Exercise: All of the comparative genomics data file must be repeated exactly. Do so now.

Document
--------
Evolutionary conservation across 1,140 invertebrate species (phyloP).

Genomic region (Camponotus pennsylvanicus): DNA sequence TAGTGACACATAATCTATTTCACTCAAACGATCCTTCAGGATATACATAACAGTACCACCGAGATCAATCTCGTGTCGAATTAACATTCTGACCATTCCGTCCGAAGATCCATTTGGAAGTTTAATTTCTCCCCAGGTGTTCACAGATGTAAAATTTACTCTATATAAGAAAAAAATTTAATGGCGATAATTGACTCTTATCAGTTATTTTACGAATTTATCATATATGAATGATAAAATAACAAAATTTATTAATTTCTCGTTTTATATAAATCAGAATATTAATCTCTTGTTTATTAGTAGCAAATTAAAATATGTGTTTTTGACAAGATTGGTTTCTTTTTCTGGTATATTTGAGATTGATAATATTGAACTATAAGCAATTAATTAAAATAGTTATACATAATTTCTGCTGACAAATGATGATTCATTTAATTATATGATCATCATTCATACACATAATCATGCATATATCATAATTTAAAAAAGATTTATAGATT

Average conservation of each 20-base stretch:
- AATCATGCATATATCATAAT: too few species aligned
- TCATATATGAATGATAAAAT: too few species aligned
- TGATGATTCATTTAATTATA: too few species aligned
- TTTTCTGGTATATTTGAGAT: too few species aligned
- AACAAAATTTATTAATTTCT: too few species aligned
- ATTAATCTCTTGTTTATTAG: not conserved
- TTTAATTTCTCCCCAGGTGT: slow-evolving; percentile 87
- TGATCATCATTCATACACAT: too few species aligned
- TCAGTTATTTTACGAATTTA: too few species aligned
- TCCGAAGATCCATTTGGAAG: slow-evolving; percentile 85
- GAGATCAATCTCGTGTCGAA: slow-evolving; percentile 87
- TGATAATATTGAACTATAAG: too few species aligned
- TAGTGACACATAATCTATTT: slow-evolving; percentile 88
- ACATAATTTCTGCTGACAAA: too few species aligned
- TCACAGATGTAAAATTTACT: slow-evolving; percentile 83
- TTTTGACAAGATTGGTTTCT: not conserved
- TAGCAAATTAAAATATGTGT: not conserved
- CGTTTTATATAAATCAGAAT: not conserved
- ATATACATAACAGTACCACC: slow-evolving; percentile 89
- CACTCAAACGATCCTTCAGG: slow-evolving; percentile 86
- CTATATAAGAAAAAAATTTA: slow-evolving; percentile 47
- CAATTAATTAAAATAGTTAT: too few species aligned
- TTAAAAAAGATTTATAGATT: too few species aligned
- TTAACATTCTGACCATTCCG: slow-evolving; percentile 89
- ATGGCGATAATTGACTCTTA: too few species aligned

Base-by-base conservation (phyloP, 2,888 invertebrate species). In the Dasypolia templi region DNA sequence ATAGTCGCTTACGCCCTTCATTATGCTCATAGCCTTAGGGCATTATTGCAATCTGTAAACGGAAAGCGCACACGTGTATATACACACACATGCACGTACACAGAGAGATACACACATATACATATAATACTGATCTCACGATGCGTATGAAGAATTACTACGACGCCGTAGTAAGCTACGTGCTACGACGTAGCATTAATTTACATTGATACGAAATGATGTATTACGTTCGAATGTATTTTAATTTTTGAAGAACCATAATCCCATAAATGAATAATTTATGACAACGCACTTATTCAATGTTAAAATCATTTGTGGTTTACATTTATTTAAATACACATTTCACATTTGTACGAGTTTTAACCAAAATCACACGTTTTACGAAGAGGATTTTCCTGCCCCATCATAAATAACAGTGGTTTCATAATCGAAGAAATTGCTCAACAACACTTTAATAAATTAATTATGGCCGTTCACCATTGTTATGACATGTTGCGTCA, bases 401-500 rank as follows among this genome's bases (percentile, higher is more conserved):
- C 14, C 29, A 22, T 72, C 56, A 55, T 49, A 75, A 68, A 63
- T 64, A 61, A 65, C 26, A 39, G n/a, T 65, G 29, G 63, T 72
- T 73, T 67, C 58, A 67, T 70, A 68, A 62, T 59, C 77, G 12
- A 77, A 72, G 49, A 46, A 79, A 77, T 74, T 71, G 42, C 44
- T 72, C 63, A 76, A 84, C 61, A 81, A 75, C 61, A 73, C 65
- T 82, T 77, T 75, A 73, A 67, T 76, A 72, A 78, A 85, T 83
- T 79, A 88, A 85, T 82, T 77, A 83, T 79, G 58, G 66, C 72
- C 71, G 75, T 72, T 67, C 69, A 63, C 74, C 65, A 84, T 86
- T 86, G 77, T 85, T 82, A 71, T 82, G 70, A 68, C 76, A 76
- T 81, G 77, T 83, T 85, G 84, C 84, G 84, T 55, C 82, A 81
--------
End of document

Evolutionary conservation across 1,140 invertebrate species (phyloP).

Genomic region (Camponotus pennsylvanicus): DNA sequence TAGTGACACATAATCTATTTCACTCAAACGATCCTTCAGGATATACATAACAGTACCACCGAGATCAATCTCGTGTCGAATTAACATTCTGACCATTCCGTCCGAAGATCCATTTGGAAGTTTAATTTCTCCCCAGGTGTTCACAGATGTAAAATTTACTCTATATAAGAAAAAAATTTAATGGCGATAATTGACTCTTATCAGTTATTTTACGAATTTATCATATATGAATGATAAAATAACAAAATTTATTAATTTCTCGTTTTATATAAATCAGAATATTAATCTCTTGTTTATTAGTAGCAAATTAAAATATGTGTTTTTGACAAGATTGGTTTCTTTTTCTGGTATATTTGAGATTGATAATATTGAACTATAAGCAATTAATTAAAATAGTTATACATAATTTCTGCTGACAAATGATGATTCATTTAATTATATGATCATCATTCATACACATAATCATGCATATATCATAATTTAAAAAAGATTTATAGATT

Average conservation of each 20-base stretch:
- AATCATGCATATATCATAAT: too few species aligned
- TCATATATGAATGATAAAAT: too few species aligned
- TGATGATTCATTTAATTATA: too few species aligned
- TTTTCTGGTATATTTGAGAT: too few species aligned
- AACAAAATTTATTAATTTCT: too few species aligned
- ATTAATCTCTTGTTTATTAG: not conserved
- TTTAATTTCTCCCCAGGTGT: slow-evolving; percentile 87
- TGATCATCATTCATACACAT: too few species aligned
- TCAGTTATTTTACGAATTTA: too few species aligned
- TCCGAAGATCCATTTGGAAG: slow-evolving; percentile 85
- GAGATCAATCTCGTGTCGAA: slow-evolving; percentile 87
- TGATAATATTGAACTATAAG: too few species aligned
- TAGTGACACATAATCTATTT: slow-evolving; percentile 88
- ACATAATTTCTGCTGACAAA: too few species aligned
- TCACAGATGTAAAATTTACT: slow-evolving; percentile 83
- TTTTGACAAGATTGGTTTCT: not conserved
- TAGCAAATTAAAATATGTGT: not conserved
- CGTTTTATATAAATCAGAAT: not conserved
- ATATACATAACAGTACCACC: slow-evolving; percentile 89
- CACTCAAACGATCCTTCAGG: slow-evolving; percentile 86
- CTATATAAGAAAAAAATTTA: slow-evolving; percentile 47
- CAATTAATTAAAATAGTTAT: too few species aligned
- TTAAAAAAGATTTATAGATT: too few species aligned
- TTAACATTCTGACCATTCCG: slow-evolving; percentile 89
- ATGGCGATAATTGACTCTTA: too few species aligned

Base-by-base conservation (phyloP, 2,888 invertebrate species). In the Dasypolia templi region DNA sequence ATAGTCGCTTACGCCCTTCATTATGCTCATAGCCTTAGGGCATTATTGCAATCTGTAAACGGAAAGCGCACACGTGTATATACACACACATGCACGTACACAGAGAGATACACACATATACATATAATACTGATCTCACGATGCGTATGAAGAATTACTACGACGCCGTAGTAAGCTACGTGCTACGACGTAGCATTAATTTACATTGATACGAAATGATGTATTACGTTCGAATGTATTTTAATTTTTGAAGAACCATAATCCCATAAATGAATAATTTATGACAACGCACTTATTCAATGTTAAAATCATTTGTGGTTTACATTTATTTAAATACACATTTCACATTTGTACGAGTTTTAACCAAAATCACACGTTTTACGAAGAGGATTTTCCTGCCCCATCATAAATAACAGTGGTTTCATAATCGAAGAAATTGCTCAACAACACTTTAATAAATTAATTATGGCCGTTCACCATTGTTATGACATGTTGCGTCA, bases 401-500 rank as follows among this genome's bases (percentile, higher is more conserved):
- C 14, C 29, A 22, T 72, C 56, A 55, T 49, A 75, A 68, A 63
- T 64, A 61, A 65, C 26, A 39, G n/a, T 65, G 29, G 63, T 72
- T 73, T 67, C 58, A 67, T 70, A 68, A 62, T 59, C 77, G 12
- A 77, A 72, G 49, A 46, A 79, A 77, T 74, T 71, G 42, C 44
- T 72, C 63, A 76, A 84, C 61, A 81, A 75, C 61, A 73, C 65
- T 82, T 77, T 75, A 73, A 67, T 76, A 72, A 78, A 85, T 83
- T 79, A 88, A 85, T 82, T 77, A 83, T 79, G 58, G 66, C 72
- C 71, G 75, T 72, T 67, C 69, A 63, C 74, C 65, A 84, T 86
- T 86, G 77, T 85, T 82, A 71, T 82, G 70, A 68, C 76, A 76
- T 81, G 77, T 83, T 85, G 84, C 84, G 84, T 55, C 82, A 81